I applaud the group of lawyers in the Attorney-General's Chambers (AGC) for ensuring that abused foreign workers have equal access to the law ("Bringing justice to foreign workers"; Jan 15).
While it is a good initiative, its practicality should first be studied.
Some migrant workers would not dare to give negative feedback about their errant employer, for fear of repercussions. They cannot afford to antagonise their boss, lest they be sent back to their country.
Even if they are prepared to undergo due process of law, there is no guarantee that their cases will be quickly and effectively dealt with in court. This would necessitate providing them with basic needs like food and shelter during the interim period. It is, thus, important for the AGC lawyers to work closely with the relevant agencies and social institutions when victimised foreign workers seek legal aid to resolve disputes with their employers.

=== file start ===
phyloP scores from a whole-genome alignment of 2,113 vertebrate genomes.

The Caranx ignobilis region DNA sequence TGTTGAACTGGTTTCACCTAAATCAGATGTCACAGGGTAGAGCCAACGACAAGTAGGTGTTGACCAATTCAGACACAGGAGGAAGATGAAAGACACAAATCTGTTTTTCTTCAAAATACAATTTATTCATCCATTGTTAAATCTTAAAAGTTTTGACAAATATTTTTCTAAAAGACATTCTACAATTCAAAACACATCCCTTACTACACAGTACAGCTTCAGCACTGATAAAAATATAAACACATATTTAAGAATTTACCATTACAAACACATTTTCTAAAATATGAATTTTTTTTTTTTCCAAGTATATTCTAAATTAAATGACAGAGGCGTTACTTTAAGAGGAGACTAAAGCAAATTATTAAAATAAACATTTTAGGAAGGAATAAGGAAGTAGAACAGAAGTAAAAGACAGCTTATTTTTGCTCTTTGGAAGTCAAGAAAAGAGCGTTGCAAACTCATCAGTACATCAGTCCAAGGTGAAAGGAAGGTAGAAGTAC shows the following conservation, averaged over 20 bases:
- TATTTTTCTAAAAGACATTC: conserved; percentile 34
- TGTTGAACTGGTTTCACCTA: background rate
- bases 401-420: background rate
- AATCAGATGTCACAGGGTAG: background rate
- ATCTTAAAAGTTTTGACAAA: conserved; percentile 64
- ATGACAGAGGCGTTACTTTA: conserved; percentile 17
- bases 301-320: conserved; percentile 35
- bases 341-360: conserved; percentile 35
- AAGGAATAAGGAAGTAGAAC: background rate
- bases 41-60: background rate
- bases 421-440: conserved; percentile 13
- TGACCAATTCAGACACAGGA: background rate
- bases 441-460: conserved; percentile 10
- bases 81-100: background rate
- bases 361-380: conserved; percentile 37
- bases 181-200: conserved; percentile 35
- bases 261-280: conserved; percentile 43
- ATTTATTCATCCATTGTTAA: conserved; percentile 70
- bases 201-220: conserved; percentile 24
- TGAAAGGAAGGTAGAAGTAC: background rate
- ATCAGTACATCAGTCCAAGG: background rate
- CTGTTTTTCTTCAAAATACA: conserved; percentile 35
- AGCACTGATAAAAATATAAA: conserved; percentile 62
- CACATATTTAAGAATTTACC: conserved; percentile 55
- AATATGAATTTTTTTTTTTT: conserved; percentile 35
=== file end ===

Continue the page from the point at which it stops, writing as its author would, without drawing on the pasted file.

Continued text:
If properly administered, the group's work will be a beacon of hope for vulnerable workers seeking redress against unfair treatment and exploitation.
Currently, we have about 1.4 million foreign workers, most of whom work in construction jobs and other difficult jobs that locals are not willing to do.
They have contributed to improving the quality of life we enjoy today. They deserve our appreciation for their hard work, and the least we can do is to ensure that they are happy and treated fairly by their bosses.
Jeffrey Law Lee Beng